News & Politics

Ben Carson's 'Fall From Grace' Amongst Black Americans

Republican presidential candidate Ben Carson speaks at a rally Sunday, Nov. 15, 2015, in Henderson, Nev. Carson spoke at a church in Las Vegas earlier in the day before speaking to a crowd at the rally in Henderson, Nev. (AP Photo/John Locher)

Dr. Ben Carson was not a top choice for me in the 2016 GOP primaries. Despite his national profile, I thought that his political aspirations would have been best served by running for U.S. Senate. Carson, who grew up in a single-parent home, managed to climb out of poverty and become a world-renowned neurosurgeon who famously separated twins who had been born conjoined at the head. He’s also conservative.

At the time, America was already paying a terrible price for electing a president who wasn’t qualified. Carson’s life story may be inspirational, and he may be a gifted neurosurgeon, but that didn’t mean he was presidential caliber. Carson eventually failed in his bid to win the GOP nomination, but now serves as Donald Trump’s HUD secretary, and his embrace of Donald Trump has irked the African-American community, which has become convinced that Trump is the epitome of racism. This animus toward Trump has manifested itself in the community he once inspired souring on him.

Yesterday the Associated Press wrote a story on Ben Carson’s “fall from grace” in Baltimore, Maryland.

The portrait used to hang in the hallway, welcoming children and parents to the Archbishop Borders School in Baltimore: A smiling Dr. Ben Carson in surgical scrubs, rubbing together the careful, steady hands that helped him become the nation’s most famous black doctor.

“The person who has the most to do with your success is you,” it reads.

That was before Carson’s presidential bid, before he withdrew from the race and endorsed Donald Trump, before he was tapped to run the Department of Housing and Urban Development. It was before he worked for a president who failed to condemn white supremacists who marched in Charlottesville, Virginia. And before Carson pushed policies critics say walk back civil rights protections for those living in subsidized housing.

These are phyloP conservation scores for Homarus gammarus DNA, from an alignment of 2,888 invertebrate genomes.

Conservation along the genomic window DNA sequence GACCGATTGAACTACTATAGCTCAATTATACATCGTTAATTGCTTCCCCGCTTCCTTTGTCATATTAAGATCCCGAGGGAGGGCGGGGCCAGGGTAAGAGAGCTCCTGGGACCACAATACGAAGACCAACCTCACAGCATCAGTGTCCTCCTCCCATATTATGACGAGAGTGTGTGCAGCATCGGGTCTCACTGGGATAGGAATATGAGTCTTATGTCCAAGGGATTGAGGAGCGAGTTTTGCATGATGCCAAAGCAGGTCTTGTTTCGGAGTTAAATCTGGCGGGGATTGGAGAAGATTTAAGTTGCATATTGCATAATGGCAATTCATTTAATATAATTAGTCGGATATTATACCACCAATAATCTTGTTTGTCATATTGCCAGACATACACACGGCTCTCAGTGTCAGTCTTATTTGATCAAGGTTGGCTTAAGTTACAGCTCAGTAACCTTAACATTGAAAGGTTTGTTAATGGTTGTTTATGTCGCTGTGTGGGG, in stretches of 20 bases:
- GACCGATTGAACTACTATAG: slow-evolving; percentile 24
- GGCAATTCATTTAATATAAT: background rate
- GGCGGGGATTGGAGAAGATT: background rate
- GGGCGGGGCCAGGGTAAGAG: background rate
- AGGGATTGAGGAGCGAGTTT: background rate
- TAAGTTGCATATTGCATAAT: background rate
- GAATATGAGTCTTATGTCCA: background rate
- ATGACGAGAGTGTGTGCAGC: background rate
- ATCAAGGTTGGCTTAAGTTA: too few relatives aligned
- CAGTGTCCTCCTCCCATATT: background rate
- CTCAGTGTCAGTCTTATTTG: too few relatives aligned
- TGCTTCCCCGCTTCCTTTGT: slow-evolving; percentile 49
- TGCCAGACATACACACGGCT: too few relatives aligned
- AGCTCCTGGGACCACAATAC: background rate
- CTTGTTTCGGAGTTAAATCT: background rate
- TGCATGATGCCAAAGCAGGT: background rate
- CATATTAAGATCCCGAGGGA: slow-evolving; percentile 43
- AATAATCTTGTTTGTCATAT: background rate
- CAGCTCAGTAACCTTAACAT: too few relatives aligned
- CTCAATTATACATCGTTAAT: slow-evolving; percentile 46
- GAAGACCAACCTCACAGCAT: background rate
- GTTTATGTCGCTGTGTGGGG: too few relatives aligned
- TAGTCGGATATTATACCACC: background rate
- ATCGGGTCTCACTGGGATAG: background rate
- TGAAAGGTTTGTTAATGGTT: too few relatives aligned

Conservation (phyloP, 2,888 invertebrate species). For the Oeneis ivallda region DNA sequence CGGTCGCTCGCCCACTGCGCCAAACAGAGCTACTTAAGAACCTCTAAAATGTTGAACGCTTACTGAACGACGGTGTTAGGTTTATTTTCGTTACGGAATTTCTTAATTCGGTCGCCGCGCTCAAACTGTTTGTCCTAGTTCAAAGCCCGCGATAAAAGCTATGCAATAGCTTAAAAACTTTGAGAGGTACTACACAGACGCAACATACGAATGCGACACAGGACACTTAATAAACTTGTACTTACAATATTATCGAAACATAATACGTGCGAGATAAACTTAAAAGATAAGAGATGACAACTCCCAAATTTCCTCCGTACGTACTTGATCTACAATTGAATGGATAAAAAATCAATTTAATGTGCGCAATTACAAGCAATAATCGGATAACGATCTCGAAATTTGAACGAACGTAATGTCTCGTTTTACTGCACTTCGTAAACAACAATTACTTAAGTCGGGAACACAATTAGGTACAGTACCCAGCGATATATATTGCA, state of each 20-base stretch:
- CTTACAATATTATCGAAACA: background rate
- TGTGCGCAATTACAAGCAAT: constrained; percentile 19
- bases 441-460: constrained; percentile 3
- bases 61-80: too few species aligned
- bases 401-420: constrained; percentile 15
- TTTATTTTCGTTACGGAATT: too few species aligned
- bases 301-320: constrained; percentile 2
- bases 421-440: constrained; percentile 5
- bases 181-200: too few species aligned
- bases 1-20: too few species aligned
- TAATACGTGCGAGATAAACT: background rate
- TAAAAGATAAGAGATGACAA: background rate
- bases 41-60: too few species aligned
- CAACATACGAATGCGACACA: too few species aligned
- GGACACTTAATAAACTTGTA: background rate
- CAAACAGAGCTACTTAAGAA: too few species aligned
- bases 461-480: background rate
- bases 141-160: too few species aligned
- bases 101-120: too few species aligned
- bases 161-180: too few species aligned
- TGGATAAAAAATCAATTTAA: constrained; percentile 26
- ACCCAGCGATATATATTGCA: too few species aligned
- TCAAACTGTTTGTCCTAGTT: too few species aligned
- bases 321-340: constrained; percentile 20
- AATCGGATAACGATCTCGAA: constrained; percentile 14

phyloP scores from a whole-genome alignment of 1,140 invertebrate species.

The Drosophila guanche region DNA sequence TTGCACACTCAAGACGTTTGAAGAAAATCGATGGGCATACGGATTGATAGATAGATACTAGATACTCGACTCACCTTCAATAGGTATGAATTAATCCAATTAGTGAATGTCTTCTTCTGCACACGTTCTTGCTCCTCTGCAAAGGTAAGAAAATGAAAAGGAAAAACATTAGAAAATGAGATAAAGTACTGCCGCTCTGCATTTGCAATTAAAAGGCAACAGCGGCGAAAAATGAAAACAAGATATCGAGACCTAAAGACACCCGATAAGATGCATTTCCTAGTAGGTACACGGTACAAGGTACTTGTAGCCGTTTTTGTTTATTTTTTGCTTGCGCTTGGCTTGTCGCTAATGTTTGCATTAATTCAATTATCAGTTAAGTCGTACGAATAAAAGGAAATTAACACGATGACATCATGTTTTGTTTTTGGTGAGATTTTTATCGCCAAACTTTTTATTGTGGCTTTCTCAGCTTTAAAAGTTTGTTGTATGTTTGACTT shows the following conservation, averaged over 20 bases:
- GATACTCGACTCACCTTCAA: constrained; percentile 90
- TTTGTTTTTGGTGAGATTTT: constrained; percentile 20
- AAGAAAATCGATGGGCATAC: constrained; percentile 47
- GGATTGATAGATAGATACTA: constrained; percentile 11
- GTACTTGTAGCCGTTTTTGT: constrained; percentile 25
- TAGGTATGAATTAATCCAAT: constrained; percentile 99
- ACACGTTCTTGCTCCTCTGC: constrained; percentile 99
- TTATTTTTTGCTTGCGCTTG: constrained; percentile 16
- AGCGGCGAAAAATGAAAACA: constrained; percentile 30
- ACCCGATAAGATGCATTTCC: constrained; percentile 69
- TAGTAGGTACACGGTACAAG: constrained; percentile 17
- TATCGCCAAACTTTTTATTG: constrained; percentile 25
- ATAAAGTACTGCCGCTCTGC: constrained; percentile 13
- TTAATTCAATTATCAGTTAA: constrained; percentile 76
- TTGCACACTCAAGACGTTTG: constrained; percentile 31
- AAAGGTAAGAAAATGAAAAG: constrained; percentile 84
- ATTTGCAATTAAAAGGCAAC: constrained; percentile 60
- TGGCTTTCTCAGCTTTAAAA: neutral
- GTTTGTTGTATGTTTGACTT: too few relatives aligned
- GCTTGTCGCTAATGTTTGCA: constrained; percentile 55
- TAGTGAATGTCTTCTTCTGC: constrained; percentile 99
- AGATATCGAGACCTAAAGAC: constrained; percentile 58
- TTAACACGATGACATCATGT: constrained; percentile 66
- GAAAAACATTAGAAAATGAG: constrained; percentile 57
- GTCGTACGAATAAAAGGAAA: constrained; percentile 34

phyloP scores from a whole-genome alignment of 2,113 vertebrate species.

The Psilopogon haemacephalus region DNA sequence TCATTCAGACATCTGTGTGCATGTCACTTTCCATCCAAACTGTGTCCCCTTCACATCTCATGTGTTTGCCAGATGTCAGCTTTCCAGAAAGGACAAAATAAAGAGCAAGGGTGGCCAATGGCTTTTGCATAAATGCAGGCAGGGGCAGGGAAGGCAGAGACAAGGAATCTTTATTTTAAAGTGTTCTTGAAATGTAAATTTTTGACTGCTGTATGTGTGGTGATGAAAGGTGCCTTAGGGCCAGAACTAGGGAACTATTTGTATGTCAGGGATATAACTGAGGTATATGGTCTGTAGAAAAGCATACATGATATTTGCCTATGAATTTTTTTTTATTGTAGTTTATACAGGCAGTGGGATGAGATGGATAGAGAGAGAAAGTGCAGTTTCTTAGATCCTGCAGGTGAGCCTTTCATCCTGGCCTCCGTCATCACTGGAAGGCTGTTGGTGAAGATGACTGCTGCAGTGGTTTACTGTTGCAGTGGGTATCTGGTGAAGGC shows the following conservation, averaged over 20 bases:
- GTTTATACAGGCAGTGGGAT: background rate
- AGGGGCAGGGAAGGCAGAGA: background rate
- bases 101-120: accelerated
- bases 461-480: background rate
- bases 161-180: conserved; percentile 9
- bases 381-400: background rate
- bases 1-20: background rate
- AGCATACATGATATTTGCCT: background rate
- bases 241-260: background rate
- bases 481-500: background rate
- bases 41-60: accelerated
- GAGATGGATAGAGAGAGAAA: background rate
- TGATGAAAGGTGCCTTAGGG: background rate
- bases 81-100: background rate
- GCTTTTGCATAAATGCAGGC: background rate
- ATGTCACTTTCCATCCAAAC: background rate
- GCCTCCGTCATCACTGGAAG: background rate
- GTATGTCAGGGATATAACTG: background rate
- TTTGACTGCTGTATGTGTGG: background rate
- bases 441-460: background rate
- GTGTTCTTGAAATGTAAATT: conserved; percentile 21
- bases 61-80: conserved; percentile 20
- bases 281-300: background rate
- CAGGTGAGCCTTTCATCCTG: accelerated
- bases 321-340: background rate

“I took it down,” said Principal Alicia Freeman of the portrait she’s since placed out of public view. Although the school, whose student body is majority Hispanic, black and low-income, has a reading room funded by Carson’s foundation, the doctor’s inspirational message now feels hostile, she said. “He was starting to become offensive.”

According to Bishop Frank Reid, a former pastor at Baltimore’s Bethel AME Church, “The Trump virus is weakening Ben Carson’s image.” According to Reid, Carson is still respected, “But he is no longer the hero he once was.”

But, Carson’s “fall from grace” predates both his presidential run and Donald Trump. His status amongst the African-American community first started cracking after his infamous speech at the 2013 National Prayer Breakfast when he publicly rebuked Obamacare and Obama’s spending policies while Obama sat a few feet away. Carson ramped up attacks on Obama and his policies, which saw the erosion of his support amongst urban African-American communities that saw him as a symbol of pride for black America.

The Washington Post noted in May 2015 that Carson’s national profile as a conservative hurt his status as a black role model. As he prepared to announce his presidential campaign, his political base was now “whiter and more rural.”

Carson’s personal accomplishments — and the work he has done to help black communities — still garner respect and pride among African Americans. Yet, while he has been a conservative for as long as he has been famous, many worry that he risks eroding his legacy in their community and transforming himself into a fringe political figure.

Some black pastors who were Carson’s biggest promoters have stopped recommending his book. Members of minority medical organizations that long boasted of their affiliations with him say he is called an “embarrassment” on private online discussion groups.

“Has he lost his sense of who he is?” said the Rev. Jamal Bryant, a prominent black pastor in Baltimore, where Carson lived for decades when he was director of pediatric neurosurgery at Johns Hopkins Hospital. “He does not see he is the next Herman Cain.”

While it’s easy to say this is a reaction to Trump, it’s clear the real issue is his conservative politics.  Why is it that so many refuse to accept that his inspiring story is a conservative story, and always has been? Carson’s conservative values are what enabled him to lift himself out of poverty to international acclaim. Why do they refuse to report that the conservative values and policies he espouses are exactly what made him successful and an inspiration in the first place?

Carson may have been a lackluster politician, and he’s arguably been underwhelming as HUD secretary, but it’s unfortunate that so many in the black community who once embraced his conservative message turned their backs on him once they realized that message was conservative.